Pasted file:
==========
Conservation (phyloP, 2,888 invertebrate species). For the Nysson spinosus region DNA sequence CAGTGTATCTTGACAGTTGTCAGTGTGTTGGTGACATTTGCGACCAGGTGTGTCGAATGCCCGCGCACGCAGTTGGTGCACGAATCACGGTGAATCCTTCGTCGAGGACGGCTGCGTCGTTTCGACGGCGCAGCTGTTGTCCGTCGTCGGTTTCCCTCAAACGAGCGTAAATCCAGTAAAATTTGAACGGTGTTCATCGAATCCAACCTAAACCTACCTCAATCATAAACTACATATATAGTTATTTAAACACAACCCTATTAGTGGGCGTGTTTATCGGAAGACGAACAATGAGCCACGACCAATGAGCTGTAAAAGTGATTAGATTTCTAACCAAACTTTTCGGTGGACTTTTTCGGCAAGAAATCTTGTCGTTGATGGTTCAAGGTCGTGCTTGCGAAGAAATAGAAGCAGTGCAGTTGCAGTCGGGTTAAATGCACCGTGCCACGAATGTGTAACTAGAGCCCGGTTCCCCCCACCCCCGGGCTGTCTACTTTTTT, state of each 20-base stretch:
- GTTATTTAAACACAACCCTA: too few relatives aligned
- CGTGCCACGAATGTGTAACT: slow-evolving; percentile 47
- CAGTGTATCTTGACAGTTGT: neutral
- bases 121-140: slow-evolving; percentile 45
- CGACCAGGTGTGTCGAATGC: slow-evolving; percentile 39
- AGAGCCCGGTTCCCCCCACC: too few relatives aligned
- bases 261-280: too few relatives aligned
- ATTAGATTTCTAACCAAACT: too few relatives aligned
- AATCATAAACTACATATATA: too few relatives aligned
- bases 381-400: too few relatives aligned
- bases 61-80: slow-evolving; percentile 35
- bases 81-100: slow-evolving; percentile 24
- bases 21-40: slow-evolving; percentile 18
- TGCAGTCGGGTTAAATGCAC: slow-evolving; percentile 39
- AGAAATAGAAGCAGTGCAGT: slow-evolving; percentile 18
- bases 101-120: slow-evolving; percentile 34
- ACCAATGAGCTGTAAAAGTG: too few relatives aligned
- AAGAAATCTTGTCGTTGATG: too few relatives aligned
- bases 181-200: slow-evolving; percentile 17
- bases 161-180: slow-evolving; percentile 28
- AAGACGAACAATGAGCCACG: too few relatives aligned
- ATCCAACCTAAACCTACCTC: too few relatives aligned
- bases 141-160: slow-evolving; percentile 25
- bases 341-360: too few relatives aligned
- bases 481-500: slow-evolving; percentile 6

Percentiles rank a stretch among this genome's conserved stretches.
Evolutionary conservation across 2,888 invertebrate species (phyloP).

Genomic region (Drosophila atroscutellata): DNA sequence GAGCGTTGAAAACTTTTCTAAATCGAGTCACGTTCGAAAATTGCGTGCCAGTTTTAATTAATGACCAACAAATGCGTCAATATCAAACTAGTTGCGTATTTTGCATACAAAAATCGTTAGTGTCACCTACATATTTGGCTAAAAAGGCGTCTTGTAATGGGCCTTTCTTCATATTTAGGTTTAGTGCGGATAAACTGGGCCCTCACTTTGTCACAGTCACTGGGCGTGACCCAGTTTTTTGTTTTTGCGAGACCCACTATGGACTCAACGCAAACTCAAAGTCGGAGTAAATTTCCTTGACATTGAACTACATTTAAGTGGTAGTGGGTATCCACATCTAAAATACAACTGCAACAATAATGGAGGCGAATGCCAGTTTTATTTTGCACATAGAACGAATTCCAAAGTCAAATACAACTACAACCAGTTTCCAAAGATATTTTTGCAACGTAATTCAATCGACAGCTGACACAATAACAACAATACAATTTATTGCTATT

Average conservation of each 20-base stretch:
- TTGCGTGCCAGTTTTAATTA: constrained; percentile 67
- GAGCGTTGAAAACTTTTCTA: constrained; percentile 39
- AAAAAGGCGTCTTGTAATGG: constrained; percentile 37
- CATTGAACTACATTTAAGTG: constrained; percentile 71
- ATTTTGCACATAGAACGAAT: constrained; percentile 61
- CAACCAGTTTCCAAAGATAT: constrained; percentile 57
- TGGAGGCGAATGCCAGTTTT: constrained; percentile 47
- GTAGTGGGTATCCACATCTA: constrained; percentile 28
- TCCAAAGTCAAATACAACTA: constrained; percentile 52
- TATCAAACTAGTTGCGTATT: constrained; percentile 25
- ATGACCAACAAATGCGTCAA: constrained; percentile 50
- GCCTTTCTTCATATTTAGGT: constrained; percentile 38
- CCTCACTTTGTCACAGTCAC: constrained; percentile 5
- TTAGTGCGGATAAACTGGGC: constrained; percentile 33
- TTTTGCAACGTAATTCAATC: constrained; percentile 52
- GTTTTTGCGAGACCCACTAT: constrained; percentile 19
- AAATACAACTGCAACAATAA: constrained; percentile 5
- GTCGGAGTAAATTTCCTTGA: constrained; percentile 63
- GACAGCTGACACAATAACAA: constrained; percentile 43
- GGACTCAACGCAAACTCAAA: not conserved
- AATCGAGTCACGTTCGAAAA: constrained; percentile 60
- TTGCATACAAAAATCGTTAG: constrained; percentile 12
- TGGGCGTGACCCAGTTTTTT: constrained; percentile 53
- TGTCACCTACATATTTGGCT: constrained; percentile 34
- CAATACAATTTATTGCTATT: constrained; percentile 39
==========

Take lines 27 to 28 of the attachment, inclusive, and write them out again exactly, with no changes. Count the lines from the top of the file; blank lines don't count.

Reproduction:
Percentiles rank a stretch among this genome's conserved stretches.
Evolutionary conservation across 2,888 invertebrate species (phyloP).